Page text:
Get Out!: The Island Line Trail | Kids VT | Seven Days | Vermont's Independent Voice

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Get Out!: The Island Line Trail 

Published August 21, 2015 at 9:01 a.m.

click to enlarge Sarah pulls Elise in a bike trailer along the Island Line Trail at sunset - TRISTAN VON DUNTZ
  • Tristan Von Duntz
  • Sarah pulls Elise in a bike trailer along the Island Line Trail at sunset

As cyclists-turned-parents, Tristan and I enjoy touring Vermont's many excellent off-road bike paths — like the Stowe Recreation Path, the Cross Vermont Trail (between Plainfield and Wells River), the Burlington Recreation Path and the Lamoille Valley Rail Trail — with our 9-month-old daughter, Elise. But our favorite so far is the Island Line Trail. It runs 4 miles each way from Airport Park in Colchester to the end of a causeway that juts out into Lake Champlain. (Cyclists can go even farther into South Hero with the Local Motion Bike Ferry.) 

On a recent summer evening, Tristan and I pulled into Airport Park. We loaded Elise into her bike trailer, which was attached to my bike, and headed north on the path. The park was bustling with kids and families playing baseball, having picnics, and playing on a well-equipped playground. As we pedaled north, we met people going in both directions. Some were serious cyclists zooming along at top speed, while others were more casual riders, like a young couple on a date and several fishermen biking with their poles sticking out behind them.

We pedaled through a suburban neighborhood, then a lakeside community, and finally onto the causeway, which is a built-up path that runs on a flat, repurposed railroad bed into the middle of the lake. The path has water on both sides, and we noticed wildflowers tucked in among the rocks lining the trail and big, beautiful trees clinging to small patches of ground. Birds flitted all around us as we rode by. 

click to enlarge Elise watches and waves from her dad's lap as boats go by at the end of the causeway. - SARAH GALBRAITH
  • Sarah Galbraith
  • Elise watches and waves from her dad's lap as boats go by at the end of the causeway.
We made it out to the end of the causeway, where there is open water for boats to pass through and a small ferry that connects cyclists with the causeway on the other side, which continues on to South Hero. The ferry was not operating that evening, so we stayed put and watched and waved as boats went by. As the sun started to set, we loaded back onto the bikes and began our return ride to the park. As we pedaled along, the sun was getting very low over the Adirondacks. At first, I thought we should rush to get back before dark. But then, after I remembered there is some daylight left after the sun goes down, it occurred to me to stop and enjoy the sunset.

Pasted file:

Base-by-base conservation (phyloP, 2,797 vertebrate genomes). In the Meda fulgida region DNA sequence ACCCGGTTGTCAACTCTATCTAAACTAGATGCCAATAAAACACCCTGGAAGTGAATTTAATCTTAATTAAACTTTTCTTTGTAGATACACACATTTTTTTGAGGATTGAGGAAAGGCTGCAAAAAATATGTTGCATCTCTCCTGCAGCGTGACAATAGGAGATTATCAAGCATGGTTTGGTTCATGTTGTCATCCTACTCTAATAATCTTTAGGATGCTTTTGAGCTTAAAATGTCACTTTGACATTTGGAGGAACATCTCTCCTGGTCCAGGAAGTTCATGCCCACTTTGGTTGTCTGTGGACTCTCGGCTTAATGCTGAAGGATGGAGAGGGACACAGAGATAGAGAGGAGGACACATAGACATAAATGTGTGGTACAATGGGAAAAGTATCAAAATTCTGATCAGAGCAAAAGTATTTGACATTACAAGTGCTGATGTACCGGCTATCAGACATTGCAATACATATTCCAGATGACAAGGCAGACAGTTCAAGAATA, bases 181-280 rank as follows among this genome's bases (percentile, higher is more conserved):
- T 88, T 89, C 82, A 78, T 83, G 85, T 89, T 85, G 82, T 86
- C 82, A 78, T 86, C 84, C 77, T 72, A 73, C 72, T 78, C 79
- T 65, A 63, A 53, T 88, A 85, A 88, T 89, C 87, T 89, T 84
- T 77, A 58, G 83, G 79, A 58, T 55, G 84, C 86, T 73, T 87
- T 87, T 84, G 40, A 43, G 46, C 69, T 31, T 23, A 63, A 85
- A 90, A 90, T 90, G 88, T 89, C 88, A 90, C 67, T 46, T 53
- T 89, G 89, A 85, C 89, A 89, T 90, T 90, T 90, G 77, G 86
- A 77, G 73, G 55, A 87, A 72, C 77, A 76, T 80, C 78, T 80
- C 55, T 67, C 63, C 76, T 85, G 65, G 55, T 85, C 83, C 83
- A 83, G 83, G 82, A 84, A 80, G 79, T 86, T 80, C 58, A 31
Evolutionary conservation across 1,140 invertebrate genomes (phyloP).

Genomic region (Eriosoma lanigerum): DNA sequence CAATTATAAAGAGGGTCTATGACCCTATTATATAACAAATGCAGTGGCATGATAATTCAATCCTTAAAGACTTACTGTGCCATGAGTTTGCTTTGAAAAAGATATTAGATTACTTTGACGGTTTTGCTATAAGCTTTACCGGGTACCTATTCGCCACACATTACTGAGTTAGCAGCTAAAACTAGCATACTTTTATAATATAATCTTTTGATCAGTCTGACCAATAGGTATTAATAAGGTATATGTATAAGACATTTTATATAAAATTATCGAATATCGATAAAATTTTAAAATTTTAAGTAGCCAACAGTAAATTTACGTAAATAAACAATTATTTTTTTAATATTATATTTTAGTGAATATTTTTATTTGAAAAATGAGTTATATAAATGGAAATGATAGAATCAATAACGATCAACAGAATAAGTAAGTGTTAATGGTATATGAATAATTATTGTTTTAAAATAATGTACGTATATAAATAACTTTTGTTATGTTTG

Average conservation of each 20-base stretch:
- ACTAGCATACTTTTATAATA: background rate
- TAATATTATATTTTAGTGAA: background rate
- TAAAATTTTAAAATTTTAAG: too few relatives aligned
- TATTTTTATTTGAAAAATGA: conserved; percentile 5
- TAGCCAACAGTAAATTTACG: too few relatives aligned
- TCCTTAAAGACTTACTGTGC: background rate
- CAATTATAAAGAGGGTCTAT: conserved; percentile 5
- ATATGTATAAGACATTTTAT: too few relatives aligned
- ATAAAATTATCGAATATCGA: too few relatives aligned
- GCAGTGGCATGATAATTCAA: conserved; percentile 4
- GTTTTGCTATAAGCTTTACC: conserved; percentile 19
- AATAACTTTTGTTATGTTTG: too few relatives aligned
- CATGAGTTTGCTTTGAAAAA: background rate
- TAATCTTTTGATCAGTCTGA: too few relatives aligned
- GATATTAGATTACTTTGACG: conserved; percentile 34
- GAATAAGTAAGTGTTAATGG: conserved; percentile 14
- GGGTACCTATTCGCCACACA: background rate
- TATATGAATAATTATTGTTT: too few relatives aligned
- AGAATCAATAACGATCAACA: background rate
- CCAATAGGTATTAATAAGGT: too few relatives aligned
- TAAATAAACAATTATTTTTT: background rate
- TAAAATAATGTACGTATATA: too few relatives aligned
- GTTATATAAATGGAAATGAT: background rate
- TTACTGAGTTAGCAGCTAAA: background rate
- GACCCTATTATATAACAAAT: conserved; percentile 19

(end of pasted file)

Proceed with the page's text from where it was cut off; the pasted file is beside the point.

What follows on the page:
As we watched the sun dip below one of the tall peaks in the Adirondacks, we oriented Elise in her trailer so that she could see, too. She held on to the ear of her stuffed bunny as she watched her first waterside sunset. I took the moment to feel centered and peaceful and Tristan, the photographer among us, took as many photos as he could squeeze in before the last light disappeared. It was a beautiful family moment. 

We headed back and arrived at our car at twilight. We loaded a sleeping Elise into the car and decided to head to The Skinny Pancake on the Burlington Waterfront for a late dinner. We topped off our night with live music, sweet potato fries and crepes while a now-awake Elise banged her hands on the table. It was a trip we'd highly recommend to any cycling family! 

This article was originally published in Seven Days' monthly parenting magazine, Kids VT.

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Sarah Galbraith


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